Here’s Why Volkswagen Is Working With Israel’s Ex-Spy Chief

September 14, 2016, 12:06 PM UTC
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WOLFSBURG, GERMANY - SEPTEMBER 23: Rain clouds are seen over a Volkswagen symbol at the main entrance gate at Volkswagen production plant on September 23, 2015 in Wolfsburg, Germany. Volkswagen CEO Martin Winterkorn and other members of the supervisory board are believed to be meeting inside the headquarters to discuss the Volkswagen Diesel emission scandal, which affects 11 million vehicles worldwide. (Photo by Alexander Koerner/Getty Images)
Photograph by Alexander Koerner/ Getty Images

Volkswagen is forming a company with the former head of Israel’s Shin Bet intelligence agency to develop cybersecurity systems for Internet-connected cars and self-driving vehicles, the partners said in a statement Wednesday.

The new company, CyMotive Technologies, will be 40% owned by the German automaker and 60% by Yuval Diskin and two former colleagues who also had senior posts in the Shin Bet.

The statement did not say how much Volkswagen would invest in the venture, which has an office in a suburb of Tel Aviv and will also open one in Wolfsburg, Germany.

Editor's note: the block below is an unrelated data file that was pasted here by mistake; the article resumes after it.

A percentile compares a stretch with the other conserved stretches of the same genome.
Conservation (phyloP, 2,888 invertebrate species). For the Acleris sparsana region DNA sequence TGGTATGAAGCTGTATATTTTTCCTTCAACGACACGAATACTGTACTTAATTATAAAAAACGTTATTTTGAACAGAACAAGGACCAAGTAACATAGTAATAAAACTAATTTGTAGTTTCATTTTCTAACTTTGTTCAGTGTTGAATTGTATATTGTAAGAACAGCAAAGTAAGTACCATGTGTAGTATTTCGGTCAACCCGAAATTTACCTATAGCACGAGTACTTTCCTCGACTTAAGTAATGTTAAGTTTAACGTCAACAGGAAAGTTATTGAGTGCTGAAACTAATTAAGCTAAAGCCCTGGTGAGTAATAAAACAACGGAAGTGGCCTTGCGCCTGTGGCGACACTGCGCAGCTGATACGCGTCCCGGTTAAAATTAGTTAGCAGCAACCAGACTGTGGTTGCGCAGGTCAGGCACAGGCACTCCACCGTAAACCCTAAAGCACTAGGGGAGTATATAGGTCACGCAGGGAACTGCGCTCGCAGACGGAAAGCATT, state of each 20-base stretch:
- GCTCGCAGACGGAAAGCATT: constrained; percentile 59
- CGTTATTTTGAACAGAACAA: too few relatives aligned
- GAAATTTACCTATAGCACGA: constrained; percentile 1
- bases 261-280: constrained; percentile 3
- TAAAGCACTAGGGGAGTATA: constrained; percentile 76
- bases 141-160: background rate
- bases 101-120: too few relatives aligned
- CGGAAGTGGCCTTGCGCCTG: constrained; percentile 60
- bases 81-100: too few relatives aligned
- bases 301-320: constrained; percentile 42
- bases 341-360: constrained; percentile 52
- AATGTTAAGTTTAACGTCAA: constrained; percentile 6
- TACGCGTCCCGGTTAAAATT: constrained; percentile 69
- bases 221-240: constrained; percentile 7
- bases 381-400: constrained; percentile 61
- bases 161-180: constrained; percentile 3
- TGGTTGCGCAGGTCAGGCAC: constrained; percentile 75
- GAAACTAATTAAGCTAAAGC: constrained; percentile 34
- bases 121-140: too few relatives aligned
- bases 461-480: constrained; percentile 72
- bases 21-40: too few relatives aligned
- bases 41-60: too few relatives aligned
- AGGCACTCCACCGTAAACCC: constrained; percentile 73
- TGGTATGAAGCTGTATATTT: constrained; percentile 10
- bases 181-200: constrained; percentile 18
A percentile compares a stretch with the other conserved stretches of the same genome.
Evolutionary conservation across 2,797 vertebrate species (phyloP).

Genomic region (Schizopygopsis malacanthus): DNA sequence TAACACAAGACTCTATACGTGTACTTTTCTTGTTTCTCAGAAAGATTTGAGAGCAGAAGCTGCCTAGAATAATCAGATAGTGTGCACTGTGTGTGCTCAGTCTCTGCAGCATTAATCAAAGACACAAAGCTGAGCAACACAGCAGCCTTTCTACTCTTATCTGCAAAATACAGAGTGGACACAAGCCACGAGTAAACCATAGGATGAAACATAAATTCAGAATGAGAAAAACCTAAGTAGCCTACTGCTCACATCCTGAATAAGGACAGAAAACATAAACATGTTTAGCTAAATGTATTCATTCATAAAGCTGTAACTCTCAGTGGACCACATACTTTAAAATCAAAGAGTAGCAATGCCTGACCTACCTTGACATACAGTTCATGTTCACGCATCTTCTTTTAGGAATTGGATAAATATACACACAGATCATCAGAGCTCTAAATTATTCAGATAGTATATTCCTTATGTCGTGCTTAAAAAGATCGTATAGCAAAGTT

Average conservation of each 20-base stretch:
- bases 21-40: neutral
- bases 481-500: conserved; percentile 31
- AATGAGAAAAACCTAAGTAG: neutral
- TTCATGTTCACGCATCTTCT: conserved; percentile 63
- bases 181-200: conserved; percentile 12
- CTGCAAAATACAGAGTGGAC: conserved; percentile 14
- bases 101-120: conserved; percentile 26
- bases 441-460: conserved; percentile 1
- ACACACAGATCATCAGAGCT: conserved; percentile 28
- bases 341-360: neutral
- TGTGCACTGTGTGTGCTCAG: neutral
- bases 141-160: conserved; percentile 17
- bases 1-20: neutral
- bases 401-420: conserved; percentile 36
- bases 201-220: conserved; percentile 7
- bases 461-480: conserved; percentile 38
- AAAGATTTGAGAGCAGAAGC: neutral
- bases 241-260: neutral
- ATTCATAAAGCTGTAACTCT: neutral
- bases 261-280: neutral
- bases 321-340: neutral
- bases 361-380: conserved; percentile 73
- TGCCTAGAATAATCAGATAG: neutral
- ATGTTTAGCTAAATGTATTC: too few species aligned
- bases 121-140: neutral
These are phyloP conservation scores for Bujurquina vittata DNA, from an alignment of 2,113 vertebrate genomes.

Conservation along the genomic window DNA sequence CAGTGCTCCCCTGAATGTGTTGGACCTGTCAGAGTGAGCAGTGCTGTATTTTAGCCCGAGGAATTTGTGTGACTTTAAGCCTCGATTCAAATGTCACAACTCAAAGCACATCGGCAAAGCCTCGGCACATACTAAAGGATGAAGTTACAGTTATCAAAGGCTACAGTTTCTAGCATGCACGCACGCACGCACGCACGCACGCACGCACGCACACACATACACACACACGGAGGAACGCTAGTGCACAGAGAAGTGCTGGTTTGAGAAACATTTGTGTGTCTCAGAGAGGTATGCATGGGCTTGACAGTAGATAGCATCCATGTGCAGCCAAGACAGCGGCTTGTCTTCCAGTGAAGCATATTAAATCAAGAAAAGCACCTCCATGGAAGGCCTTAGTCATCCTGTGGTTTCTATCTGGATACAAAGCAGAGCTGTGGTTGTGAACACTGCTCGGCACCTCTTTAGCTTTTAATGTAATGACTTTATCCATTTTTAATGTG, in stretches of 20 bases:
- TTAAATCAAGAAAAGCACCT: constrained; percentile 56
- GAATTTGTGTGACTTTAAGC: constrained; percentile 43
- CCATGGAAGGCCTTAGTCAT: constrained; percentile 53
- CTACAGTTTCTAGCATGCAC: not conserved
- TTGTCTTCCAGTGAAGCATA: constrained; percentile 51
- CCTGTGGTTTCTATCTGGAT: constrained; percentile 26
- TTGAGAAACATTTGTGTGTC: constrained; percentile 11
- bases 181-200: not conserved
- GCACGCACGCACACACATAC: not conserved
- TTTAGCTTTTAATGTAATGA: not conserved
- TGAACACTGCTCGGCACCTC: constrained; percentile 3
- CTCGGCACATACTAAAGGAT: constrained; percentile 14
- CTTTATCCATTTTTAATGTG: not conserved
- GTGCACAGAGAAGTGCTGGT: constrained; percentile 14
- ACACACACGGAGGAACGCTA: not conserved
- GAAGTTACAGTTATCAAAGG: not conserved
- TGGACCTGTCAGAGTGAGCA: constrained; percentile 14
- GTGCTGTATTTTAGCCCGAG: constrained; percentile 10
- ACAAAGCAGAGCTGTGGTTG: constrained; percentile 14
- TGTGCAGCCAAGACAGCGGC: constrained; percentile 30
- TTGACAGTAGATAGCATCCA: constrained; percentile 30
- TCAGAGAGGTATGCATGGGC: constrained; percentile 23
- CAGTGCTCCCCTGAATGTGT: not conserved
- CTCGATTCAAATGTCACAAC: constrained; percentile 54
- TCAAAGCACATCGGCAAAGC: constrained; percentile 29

Building on its expertise in technology, Israel has emerged as a leader in the race to keep cars secure and prevent the nightmare scenario of a hacker commandeering your vehicle.

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International groups including Harman International Industries (HAR) and IBM (IBM) have already bought local companies or invested in research centers.

“To enable us to tackle the enormous challenges of the next decade, we need to expand our know-how in cybersecurity in order to systematically advance vehicle cybersecurity for our customers,” said Volkmar Tanneberger, head of electrical and electronic development at Volkswagen.

Diskin has been consulting on cybersecurity in the private sector since retiring from the Shin Bet in 2011 and will serve as CyMotive’s chairman.

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